Rows of 20 or more closely dug graves accommodating scores of dead bodies in Kabul; in the procession of an endless war, this is the latest mourning. Eighty dead and as many as 230 injured mostly from the ethnic minority community of the Hazaras. Of Mongolian and Central Asian descent, they had gathered to protest over a major power transmission line bypassing Bamiyan where Hazaras mainly reside.

 

First targeted by the Taliban and this time by the Islamic State that has claimed to have carried out the strikes because of their Shiite/Shia beliefs. If the claims are true, then this marks the first ISIS attack in Afghanistan/Kabul and should worry Pakistan and India. ISIS influence in Afghanistan has mostly been concentrated in its eastern region.

 

The Kabul attack is one of the deadliest is several years and could see the beginning of another phase of sectarian violence that suits ISIS. A year and a half ago the United States and Allied Forces lowered the flag at military headquarters in Kabul handing over combat to Afghan forces. The US officially ended the longest war in American history. Ironically the war is still raging.  The UN Special Envoy in Afghanistan Nicholas Haysom while briefing the UN Security Council said if Afghanistan merely survives 2016 the UN would consider it a success.

 

Civilian casualties in the country reached a new high with 1,601 killed in the first six months of this year and as many as 3600 injured, says the UN. One-third of the victims are children, a violent indicator of the reality that the world prefers to ignore.

 

But the Indian media was slow and tentative in the coverage of the latest massacre of Hazaras. Not the way they reported Dhaka or Nice or Istanbul or Orlando. Why?

 

Indian media has never really had bureaus in Kabul (even though India has about four consulates in Afghanistan) and while trends in that country directly affect India, the media has traditionally depended on Western sources for its coverage of South Asia and South East Asia.

 

How much of South Asia do we really cover? The media has never really engaged with this issue but something that stares at our face all the time. While chairing a panel on this topic at Delhi’s India International Centre earlier this year, I was joined by foreign correspondents, diplomats and the civil society. Unfortunately most were from India with a few exceptions from some SAARC countries.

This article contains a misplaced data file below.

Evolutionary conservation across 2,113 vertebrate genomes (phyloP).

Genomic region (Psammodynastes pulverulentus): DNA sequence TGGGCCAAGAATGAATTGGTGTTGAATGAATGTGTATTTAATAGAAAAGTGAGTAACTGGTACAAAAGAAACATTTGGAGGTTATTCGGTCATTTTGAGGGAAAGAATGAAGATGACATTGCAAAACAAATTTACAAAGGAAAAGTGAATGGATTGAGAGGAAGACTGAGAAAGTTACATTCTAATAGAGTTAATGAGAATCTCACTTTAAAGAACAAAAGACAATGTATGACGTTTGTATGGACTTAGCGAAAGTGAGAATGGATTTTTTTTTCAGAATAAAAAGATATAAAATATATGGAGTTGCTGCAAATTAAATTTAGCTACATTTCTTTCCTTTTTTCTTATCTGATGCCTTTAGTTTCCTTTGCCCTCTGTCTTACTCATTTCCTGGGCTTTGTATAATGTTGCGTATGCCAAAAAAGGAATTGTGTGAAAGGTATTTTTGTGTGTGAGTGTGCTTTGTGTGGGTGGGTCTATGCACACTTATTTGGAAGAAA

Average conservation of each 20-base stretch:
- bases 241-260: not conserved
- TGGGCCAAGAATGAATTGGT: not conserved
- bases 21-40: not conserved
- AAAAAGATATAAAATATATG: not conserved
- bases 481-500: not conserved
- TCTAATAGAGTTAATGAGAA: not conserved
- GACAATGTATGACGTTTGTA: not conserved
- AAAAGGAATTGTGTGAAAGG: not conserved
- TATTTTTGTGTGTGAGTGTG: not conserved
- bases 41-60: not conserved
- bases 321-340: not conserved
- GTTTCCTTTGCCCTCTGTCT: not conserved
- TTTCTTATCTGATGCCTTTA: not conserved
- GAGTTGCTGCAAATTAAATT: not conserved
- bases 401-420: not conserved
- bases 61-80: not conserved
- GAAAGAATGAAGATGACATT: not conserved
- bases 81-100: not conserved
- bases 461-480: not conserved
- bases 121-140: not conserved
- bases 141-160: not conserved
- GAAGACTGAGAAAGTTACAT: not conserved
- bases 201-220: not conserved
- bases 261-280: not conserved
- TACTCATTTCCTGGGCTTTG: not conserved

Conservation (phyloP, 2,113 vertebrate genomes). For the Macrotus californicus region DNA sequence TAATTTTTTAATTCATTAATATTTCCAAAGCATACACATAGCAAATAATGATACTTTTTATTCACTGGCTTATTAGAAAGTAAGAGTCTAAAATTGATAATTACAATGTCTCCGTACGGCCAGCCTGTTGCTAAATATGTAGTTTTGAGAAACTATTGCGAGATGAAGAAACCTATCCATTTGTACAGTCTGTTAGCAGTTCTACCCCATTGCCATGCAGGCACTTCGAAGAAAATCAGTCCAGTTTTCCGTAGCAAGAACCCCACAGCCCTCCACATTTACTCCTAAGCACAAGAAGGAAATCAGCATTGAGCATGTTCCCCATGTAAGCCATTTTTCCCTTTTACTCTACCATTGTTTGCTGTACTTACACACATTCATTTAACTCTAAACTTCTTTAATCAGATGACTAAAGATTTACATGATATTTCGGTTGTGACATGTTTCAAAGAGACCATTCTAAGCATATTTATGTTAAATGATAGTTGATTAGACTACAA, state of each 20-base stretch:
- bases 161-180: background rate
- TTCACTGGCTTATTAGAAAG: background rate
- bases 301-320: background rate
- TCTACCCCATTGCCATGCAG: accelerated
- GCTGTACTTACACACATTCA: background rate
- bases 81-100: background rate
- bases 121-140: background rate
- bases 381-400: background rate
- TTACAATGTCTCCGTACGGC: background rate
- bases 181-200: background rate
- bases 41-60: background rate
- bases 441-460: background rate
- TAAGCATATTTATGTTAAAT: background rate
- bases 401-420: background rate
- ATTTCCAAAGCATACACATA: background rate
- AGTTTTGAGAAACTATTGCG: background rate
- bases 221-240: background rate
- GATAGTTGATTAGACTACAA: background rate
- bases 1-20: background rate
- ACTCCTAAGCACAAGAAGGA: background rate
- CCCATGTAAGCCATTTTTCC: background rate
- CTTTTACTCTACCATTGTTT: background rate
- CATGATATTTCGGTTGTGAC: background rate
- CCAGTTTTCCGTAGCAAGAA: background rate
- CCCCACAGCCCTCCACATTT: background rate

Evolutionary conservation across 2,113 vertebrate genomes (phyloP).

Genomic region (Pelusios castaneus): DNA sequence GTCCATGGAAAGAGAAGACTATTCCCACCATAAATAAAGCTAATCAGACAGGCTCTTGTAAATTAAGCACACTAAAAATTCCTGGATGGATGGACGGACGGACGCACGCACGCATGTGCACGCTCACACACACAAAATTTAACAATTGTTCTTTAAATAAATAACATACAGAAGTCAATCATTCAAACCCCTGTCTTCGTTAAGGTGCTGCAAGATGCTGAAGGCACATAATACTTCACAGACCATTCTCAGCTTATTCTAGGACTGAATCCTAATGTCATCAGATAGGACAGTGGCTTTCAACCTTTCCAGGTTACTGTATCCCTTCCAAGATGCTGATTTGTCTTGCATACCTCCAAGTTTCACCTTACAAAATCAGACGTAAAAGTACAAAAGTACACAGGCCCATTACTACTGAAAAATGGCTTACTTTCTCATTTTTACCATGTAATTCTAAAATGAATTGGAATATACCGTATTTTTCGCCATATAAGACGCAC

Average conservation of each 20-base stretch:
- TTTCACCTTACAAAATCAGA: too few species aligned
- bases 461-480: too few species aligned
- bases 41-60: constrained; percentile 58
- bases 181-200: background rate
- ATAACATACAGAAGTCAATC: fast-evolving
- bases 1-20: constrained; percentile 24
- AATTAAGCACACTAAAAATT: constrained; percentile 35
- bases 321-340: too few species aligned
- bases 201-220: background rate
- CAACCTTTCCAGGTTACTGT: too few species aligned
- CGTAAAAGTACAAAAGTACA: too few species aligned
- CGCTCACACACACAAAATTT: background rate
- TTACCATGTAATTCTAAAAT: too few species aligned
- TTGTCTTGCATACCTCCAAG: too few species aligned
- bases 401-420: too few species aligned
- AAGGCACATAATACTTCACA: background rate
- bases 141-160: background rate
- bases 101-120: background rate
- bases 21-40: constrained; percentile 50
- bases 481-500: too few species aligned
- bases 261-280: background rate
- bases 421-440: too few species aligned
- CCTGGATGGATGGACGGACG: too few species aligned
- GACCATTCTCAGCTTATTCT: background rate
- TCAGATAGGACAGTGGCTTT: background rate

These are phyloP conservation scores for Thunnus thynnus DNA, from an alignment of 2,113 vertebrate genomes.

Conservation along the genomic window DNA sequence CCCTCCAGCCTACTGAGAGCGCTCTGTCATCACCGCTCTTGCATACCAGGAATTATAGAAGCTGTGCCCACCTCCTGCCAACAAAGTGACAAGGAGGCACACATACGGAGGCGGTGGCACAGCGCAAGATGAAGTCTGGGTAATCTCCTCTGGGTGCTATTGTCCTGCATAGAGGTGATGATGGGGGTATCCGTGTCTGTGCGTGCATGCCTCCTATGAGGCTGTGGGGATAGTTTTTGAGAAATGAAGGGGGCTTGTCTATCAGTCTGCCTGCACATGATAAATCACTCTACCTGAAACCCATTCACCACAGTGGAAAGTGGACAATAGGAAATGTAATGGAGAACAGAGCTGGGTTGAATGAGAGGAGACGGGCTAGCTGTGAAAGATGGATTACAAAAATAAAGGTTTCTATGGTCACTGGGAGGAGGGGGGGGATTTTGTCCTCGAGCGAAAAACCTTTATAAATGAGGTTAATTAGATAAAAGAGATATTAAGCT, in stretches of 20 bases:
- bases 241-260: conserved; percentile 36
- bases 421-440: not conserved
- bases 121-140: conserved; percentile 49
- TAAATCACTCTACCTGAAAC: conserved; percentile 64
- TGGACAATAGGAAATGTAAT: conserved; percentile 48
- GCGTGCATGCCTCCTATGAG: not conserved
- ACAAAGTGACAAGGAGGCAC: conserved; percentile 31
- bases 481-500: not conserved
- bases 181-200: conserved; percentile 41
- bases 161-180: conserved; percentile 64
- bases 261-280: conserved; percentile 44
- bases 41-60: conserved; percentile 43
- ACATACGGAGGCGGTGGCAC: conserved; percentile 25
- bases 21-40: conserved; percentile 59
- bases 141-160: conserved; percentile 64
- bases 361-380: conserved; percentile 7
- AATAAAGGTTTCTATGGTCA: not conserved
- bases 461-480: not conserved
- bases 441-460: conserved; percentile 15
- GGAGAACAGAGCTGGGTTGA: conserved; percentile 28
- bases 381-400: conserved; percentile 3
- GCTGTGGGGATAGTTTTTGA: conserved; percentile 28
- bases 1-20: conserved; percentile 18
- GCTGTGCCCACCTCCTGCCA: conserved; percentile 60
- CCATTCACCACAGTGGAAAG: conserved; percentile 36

Despite the fact that a quarter of the world's population resides in South Asia the coverage is shamefully skewed. Though it is easy to get      professionally seduced by the exotica of South Asia, the coverage as we all know is largely disaster and crisis-driven. Remember Nepal    earthquake? But we have never had a bureau there or a retainer. After LTTE, Sri Lanka has fallen off the map too. The Rohingya story from  Myanmar had no ground reports at all. Dhaka hostage crisis was too dramatic to not cover, but the serial machete killing in Bangladesh took a  long time to even get any attention. Further, whatever is covered or reported is usually by the Western press and wire agencies as if Asia has no voice of its own. Development reporting, for example, doesn't even exist anywhere in the region.

Read more by the author: Qandeel Baloch & the question of human rights in Pakistan

 

There is virtually no coverage of South Asia except for Pakistan that also ends up as talking heads in noisy television studios. There is an acute lack of ground reportage and understanding of each other. How many of us have even travelled the SAARC countries really? How much do we teach about our neighbourhood to the younger generation? It was also true that the media has been interested only in the 'bad' news happening in our neighbourhood, and that stereotypes the places and people.

 

Clearly, Indian media has no appetite for foreign news neither an understanding. The readers and viewers must expect more from journalists. They must demand more from us. Let’s nor forget that if Indian media pays little attention and devotes even lesser space to its neighbours, the other countries have nothing at all in their respective media about their own region.

 

Circulation of newspapers, collaborations and opening up visa regime could probably improve South Asia coverage. It is of urgent need that we start covering this region honestly and go back to the ground. If countries like Afghanistan are ‘merely surviving’ then we have the responsibility to tell that story.

 

 

 

Kishalay Bhattacharjee is a senior journalist and author. His most recent book is Blood on my Hands: Confessions of Staged Encounters (Harper Collins 2015). The views expressed here are his own.